One season ago, the Idaho State football team boarded a plane bound for Omaha, Neb. There, a bus waited to take the Bengals to Lincoln where they would face a nationally-prestigious Nebraska squad.
The result was a 73-7 smothering at the hands of the Cornhuskers, plus two torn ACLs, one that ended the season for starting free safety Tanner Davis. Head coach Mike Kramer has said that his team never recovered physically or mentally from what happened in Lincoln.
This Saturday, ISU faces Washington, a team that is currently ranked 17th in the nation. The Bengals hope to leave Seattle with their health and confidence intact.
“I think the greatest growth in our program will be on the flight home Saturday night because we’ll have played against one of the nation’s elite programs,” Kramer said. “We’ll have played well at times, and we’ll have made mistakes at times.”
Why, other than the financial impact, do FCS teams put schools such as Washington on their schedules? Kramer says it will teach his team to play fast, something that will help when it faces Big Sky opponents this season.
“The game will slow down for us as we play the bulk of our schedule, outside of BYU down the road,” he said. “The Big Sky Conference just will not be as fast as the way the Huskies will play against us Saturday afternoon.”
Redshirt senior linebacker Trevor Spence was asked what Kramer meant when he said, “the greatest growth in our program will be on the flight home.”
“After you lose a game, it’s not always a joyful experience,” Spence said. “We want to have fun on the way home, meaning that we came home with a victory; we learned from the experience; we got better as a team; not very many guys got injured. We want to come back healthy, ready for conference. We want to build from this experience.”
And the Bengals will march into Husky Stadium Saturday expecting to win. They are 2-0 on the season, and feel confident in their plan and preparation.
“Playing football is a lot of confidence. You need confidence to play,” said redshirt senior quarterback Justin Arias. “If you think you’re going to fail, you’re always going to fail. You have to be confident in what you’re doing and how you approach the game.”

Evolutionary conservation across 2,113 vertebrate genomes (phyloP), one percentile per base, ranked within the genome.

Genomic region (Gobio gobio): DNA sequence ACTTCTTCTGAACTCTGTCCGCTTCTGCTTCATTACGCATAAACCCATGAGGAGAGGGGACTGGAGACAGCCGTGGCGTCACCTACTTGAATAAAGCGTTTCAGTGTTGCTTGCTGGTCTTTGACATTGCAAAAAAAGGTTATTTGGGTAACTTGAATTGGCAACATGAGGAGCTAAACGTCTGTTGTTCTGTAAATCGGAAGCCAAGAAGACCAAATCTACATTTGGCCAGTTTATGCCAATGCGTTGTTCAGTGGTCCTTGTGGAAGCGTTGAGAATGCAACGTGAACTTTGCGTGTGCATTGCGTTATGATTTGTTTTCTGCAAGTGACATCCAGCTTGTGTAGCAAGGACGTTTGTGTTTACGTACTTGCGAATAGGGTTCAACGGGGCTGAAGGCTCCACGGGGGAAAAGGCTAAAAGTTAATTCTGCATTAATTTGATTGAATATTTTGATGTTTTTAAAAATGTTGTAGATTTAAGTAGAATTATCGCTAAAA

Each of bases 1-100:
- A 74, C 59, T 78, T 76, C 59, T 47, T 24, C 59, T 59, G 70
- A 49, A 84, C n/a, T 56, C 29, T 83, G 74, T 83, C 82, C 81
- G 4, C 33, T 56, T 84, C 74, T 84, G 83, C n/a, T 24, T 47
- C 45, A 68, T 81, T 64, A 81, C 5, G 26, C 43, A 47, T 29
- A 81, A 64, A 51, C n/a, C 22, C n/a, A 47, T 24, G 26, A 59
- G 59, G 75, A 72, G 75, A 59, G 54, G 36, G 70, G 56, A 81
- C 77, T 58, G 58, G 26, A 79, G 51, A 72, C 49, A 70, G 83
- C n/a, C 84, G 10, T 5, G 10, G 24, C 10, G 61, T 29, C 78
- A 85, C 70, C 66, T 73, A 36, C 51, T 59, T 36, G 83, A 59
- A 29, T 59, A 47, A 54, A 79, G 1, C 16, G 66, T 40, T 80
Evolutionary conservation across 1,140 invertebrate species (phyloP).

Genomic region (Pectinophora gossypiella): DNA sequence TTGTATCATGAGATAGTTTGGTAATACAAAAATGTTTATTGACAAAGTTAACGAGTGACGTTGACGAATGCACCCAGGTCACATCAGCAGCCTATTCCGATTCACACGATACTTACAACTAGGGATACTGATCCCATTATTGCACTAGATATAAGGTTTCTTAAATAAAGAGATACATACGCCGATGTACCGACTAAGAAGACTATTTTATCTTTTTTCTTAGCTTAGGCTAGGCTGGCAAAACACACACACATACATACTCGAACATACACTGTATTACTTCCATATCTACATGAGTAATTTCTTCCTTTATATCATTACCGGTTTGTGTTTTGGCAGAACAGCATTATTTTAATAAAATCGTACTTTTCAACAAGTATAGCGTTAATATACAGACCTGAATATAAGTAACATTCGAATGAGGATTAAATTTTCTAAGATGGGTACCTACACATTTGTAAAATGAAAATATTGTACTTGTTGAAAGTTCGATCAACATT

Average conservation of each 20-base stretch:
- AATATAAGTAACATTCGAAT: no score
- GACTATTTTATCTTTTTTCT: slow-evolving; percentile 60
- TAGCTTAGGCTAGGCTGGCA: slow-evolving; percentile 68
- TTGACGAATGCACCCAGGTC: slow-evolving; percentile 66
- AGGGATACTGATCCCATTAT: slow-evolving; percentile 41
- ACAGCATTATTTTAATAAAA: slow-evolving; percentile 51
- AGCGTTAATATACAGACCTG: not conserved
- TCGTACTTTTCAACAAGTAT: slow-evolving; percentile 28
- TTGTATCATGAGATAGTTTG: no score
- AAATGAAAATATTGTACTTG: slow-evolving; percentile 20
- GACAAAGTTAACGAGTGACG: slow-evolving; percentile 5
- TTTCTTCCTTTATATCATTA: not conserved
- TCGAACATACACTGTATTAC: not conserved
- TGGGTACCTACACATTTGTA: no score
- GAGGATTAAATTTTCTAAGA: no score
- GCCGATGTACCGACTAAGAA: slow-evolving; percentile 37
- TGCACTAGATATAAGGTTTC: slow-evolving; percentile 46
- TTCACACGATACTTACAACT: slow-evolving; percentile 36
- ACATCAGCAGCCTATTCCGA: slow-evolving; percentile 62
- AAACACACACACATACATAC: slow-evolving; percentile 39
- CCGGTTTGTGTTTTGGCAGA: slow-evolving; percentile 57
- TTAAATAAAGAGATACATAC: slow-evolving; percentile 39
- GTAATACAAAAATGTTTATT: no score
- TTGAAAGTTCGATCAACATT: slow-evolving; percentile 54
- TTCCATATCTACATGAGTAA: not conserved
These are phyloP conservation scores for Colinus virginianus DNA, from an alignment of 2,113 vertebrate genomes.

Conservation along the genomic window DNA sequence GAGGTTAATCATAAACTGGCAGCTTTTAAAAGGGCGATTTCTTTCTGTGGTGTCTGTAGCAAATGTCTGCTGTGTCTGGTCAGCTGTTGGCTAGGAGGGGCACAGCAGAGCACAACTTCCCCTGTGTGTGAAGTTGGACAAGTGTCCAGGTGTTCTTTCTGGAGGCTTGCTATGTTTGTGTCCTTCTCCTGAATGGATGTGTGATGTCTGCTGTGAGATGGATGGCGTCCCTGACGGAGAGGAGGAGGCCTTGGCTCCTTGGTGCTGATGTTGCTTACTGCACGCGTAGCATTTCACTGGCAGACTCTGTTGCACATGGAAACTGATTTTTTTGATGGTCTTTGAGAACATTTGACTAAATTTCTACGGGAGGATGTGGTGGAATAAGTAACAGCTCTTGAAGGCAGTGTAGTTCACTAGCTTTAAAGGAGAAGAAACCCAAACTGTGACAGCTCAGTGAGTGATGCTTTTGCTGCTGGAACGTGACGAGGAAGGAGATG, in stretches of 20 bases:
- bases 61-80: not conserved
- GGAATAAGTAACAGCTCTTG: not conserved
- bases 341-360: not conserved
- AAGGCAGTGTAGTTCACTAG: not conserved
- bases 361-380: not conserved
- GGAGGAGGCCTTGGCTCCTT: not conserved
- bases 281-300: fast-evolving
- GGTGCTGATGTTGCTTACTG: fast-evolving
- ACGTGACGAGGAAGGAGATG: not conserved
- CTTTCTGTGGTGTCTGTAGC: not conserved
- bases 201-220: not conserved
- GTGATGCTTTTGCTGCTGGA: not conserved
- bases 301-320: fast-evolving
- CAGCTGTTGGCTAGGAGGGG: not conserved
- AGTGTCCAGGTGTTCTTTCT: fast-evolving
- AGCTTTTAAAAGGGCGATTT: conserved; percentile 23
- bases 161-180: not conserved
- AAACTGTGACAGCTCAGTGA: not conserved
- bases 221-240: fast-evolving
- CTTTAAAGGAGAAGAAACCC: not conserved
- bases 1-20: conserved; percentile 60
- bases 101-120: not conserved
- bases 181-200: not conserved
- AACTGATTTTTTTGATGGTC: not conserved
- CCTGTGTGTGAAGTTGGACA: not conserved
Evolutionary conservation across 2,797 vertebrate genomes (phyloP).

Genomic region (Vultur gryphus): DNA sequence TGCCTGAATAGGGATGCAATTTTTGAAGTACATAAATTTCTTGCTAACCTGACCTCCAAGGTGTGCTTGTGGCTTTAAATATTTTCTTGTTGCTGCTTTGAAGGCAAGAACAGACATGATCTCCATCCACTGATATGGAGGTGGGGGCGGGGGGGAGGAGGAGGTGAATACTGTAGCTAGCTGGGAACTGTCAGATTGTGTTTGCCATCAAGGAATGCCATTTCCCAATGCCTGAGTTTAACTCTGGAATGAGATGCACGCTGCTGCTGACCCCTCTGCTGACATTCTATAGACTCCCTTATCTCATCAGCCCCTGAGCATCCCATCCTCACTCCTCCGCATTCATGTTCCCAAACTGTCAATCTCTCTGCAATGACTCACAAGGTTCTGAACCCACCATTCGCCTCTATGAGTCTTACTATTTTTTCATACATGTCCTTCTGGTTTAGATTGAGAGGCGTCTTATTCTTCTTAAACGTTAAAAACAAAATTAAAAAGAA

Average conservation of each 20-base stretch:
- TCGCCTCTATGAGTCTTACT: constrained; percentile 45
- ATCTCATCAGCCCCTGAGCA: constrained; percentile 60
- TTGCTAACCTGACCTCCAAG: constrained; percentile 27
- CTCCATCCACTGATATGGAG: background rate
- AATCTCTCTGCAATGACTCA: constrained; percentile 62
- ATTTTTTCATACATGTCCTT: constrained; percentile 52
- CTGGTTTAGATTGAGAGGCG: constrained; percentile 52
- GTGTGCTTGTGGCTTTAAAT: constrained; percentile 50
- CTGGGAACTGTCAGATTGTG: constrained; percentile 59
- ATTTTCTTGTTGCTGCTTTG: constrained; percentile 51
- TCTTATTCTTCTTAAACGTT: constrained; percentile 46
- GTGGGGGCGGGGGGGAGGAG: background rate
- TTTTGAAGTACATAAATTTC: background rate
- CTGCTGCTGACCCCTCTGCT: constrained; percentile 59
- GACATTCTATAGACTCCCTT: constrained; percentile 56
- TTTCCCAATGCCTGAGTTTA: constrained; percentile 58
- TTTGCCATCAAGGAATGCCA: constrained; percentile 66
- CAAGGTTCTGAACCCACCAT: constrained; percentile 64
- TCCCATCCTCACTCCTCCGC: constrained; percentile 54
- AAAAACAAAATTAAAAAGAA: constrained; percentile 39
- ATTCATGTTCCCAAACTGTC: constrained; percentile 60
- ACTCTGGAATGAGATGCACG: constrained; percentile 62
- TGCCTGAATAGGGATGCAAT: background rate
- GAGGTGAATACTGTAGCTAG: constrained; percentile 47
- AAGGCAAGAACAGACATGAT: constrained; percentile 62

The Huskies are also 2-0 on the season, with wins over Boise State (ranked No. 19 at the time) and Illinois. Washington is the prototypical Pac-12 team in terms of size and speed, but also boasts the nation’s leading rusher in Bishop Sankey (184.5 yards per game).
Idaho State knows beating the Huskies is a tall order, but won’t look at them different than any other opponent.
“We’re just going to play hard and let the rest take care of itself,” said redshirt senior wide receiver Cam Richmond. “We’re going to control things that we can control, and whatever happens, happens.”
Kickoff between ISU and UW is slated for Saturday 1 p.m., Mountain Standard Time. The game can be seen on the Pac-12 Network.
“The odds are stacked against us going to this game. I believe they will be stacked against us going up against Big Sky opponents,” Richmond said. “We can’t worry about any of those things. We’re going to go out, play hard and play our best.”
Notes: Kramer said he hopes to have redshirt senior wide receiver Luke Austin back in the lineup after missing last Saturday’s game with an undisclosed injury. Kramer said 34 different players saw significant playing time on the defensive side of the ball against Western State, and that is the plan going forward this season.